• Mainframes: Mainframes are more advanced than typical servers, being able to handle billions of calculations in real time. While technically a computer, a mainframe acts as a server and can complete the same amount of work as a room of rack or blade servers.  

Storage Infrastructure

Data centers must have some kind of storage system in place, so servers can manage company data. Below are a few types of storage methods:  

  • Direct-attached storage (DAS): True to its name, DAS refers to a storage system that is directly connected to a server. This system allows only the host computer to access data. Any other devices must go through the host computer first to reach the data.
  • Network-attached storage (NAS): NAS leverages an Ethernet connection to give multiple servers data storage and access abilities. Data centers can then store massive amounts of files, making this method ideal for cultivating media archives.
  • Storage area network (SAN): While similar to NAS, SAN possesses a more intricate network of servers, hardware and software. SANs also use a separate network dedicated solely to data, increasing their data storage capabilities compared to NAS. 

Network Infrastructure 

A system of cables, switches and routers connect servers to each other and enable the flow of data throughout a data center. At the same time, data centers can monitor and regulate data traffic through firewalls, preventing cyber threats from infiltrating data center networks.

Support Infrastructure

Companies and customers need data centers to be reliable storers and providers of data. To ensure seamless operations, data centers are equipped with additional features: 

  • Uninterruptible power supplies (UPS) sustain data centers during outages and surges. 
  • Power generators run data centers during more extreme outages.
  • Ventilation and cooling systems keep servers at a reasonable temperature.
  • Fire suppression systems put out fires quickly to prevent damage to data centers. 
  • Properly spaced power cables prevent cross-talk and overheating.
  • Redundant array of independent disks (RAID) makes copies of data as a precaution.   


What Are the Different Data Center Standards and Tiers?

The Uptime Institute standard is the most widely used system for classifying power resiliency in the industry. The Uptime Standard is a four-tier ranking — the higher the tier, the greater the redundancy.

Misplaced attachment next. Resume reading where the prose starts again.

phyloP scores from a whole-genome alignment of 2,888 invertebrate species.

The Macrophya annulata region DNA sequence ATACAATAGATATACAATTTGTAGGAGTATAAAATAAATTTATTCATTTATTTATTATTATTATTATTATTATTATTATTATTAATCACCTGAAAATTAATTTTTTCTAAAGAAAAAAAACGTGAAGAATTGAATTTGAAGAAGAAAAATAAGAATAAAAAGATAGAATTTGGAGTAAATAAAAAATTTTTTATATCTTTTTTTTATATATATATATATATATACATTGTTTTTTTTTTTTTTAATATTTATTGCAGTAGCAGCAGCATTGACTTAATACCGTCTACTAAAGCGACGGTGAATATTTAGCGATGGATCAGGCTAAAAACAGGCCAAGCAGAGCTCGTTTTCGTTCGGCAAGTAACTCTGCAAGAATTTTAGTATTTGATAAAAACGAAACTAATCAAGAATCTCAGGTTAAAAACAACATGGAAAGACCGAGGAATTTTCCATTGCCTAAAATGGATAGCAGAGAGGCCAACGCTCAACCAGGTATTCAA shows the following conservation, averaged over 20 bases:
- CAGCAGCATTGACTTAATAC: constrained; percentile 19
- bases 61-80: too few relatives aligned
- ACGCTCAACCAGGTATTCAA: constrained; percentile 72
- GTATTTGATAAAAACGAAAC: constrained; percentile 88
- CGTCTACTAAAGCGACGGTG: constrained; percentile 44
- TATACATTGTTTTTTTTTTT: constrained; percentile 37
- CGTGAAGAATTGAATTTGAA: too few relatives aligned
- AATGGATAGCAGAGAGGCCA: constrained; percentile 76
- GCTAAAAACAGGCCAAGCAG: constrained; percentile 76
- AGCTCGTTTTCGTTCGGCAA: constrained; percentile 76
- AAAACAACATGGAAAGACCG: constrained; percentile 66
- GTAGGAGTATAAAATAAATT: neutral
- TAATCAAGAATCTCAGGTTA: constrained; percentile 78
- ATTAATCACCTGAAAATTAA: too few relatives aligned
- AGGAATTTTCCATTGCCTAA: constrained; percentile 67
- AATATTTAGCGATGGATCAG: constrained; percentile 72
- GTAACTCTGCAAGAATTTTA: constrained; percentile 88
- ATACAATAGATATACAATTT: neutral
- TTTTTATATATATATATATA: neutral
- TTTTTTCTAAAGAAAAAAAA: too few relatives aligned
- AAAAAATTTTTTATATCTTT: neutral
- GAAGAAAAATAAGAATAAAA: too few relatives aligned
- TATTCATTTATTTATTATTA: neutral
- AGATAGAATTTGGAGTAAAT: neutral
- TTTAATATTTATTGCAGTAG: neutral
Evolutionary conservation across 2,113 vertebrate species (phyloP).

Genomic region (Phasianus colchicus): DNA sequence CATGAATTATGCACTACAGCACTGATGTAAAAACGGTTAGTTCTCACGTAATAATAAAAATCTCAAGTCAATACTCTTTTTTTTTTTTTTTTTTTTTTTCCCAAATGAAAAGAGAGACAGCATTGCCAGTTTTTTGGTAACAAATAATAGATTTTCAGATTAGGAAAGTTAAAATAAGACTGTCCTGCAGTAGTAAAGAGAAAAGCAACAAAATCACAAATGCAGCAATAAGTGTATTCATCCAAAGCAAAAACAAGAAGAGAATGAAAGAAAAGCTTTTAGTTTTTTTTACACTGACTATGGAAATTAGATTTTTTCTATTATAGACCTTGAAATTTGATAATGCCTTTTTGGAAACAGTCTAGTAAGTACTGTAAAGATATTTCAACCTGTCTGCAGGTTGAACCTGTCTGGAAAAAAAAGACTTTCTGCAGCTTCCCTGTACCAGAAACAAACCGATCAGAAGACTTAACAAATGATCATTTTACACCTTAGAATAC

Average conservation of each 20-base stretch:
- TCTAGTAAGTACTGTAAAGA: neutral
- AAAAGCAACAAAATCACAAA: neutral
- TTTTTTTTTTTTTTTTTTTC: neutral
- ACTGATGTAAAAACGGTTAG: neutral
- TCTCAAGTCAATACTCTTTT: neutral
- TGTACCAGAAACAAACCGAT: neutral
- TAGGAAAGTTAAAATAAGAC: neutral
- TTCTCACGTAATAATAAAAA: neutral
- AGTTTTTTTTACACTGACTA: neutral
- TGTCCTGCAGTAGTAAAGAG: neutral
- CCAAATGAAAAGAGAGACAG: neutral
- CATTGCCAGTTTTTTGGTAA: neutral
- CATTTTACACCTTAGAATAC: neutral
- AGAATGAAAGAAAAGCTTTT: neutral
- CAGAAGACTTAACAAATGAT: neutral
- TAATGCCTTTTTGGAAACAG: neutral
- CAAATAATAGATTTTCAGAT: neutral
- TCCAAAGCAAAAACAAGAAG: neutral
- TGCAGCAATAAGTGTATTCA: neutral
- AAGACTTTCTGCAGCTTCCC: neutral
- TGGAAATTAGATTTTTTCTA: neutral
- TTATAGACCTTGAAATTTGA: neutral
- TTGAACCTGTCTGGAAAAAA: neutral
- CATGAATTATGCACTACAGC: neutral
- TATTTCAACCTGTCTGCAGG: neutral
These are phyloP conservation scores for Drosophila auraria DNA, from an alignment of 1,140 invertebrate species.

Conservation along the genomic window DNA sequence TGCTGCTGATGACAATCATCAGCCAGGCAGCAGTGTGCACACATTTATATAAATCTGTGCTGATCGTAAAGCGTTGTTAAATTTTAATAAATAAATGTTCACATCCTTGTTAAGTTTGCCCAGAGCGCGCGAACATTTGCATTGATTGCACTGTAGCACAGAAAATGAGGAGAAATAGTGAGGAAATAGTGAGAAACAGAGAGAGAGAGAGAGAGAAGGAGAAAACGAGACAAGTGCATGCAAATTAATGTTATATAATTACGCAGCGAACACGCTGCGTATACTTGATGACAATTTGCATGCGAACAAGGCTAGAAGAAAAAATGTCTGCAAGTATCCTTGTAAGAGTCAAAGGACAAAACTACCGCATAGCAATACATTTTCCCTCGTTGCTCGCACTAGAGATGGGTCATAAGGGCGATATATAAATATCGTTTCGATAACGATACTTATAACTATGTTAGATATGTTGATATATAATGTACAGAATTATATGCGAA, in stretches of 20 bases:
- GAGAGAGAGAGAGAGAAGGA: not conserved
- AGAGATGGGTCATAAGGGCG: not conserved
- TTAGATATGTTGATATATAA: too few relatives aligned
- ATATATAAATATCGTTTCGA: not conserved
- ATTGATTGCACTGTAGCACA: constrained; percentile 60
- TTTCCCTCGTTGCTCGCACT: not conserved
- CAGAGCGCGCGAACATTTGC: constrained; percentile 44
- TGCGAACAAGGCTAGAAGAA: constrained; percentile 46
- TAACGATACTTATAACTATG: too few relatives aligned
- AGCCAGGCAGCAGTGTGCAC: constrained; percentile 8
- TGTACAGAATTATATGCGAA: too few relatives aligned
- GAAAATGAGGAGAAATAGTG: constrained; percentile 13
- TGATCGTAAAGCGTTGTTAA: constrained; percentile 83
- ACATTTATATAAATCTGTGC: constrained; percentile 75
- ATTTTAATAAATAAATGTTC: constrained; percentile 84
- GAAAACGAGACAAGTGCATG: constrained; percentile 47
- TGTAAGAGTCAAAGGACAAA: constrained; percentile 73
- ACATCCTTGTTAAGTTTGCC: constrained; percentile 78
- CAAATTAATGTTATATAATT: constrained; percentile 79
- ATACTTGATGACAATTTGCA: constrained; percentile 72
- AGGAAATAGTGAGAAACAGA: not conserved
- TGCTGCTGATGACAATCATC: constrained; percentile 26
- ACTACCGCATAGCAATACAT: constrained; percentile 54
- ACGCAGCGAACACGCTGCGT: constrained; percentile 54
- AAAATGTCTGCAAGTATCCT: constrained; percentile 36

• Tier I (Basic Capacity): Data centers that have one path for power, cooling and network, and no backup.
  • Tier II (Redundant Capacity): Data centers on which “select” maintenance can be performed without impacting service, and which have “an increased margin of safety” against equipment failures over Tier I centers. Tier II data centers have a backup generator system for power and cooling systems.
  • Tier III (Concurrently Maintainable): Data centers that can have maintenance performed on any component of the system without interrupting service. Tier IIIs have more than one generator and more than one cooling system.
  • Tier IV (Fault Tolerant): Data centers that have at least two separate lines for power, cooling and network.

Once a data center builder establishes a track record and becomes a trusted entity, the certification itself is essentially considered superfluous within the industry, particularly within the United States. (Certifications, even from established colocation builders, are considered more important outside the United States, in emerging markets, where clients may be less familiar with the providers.) There’s even less need to go through the process for tech firms who build data centers for their own operations, unlike colocations, which rent space.


What Are the Types of Data Centers?

Cloud Data Centers

Cloud data centers are built and maintained by cloud computing providers, such as Amazon, Microsoft and Google. Clients rent instances for storage and computing tasks and have no access to the physical servers.

Colocation Data Centers

Colocation data centers are ones in which clients rent and manage servers. Responsibility for power, cooling, resiliency, security and other environmental support falls to the facility owner.

Managed Service Data Centers

These data centers provide similar services as cloud providers but also allow users access at the physical server level.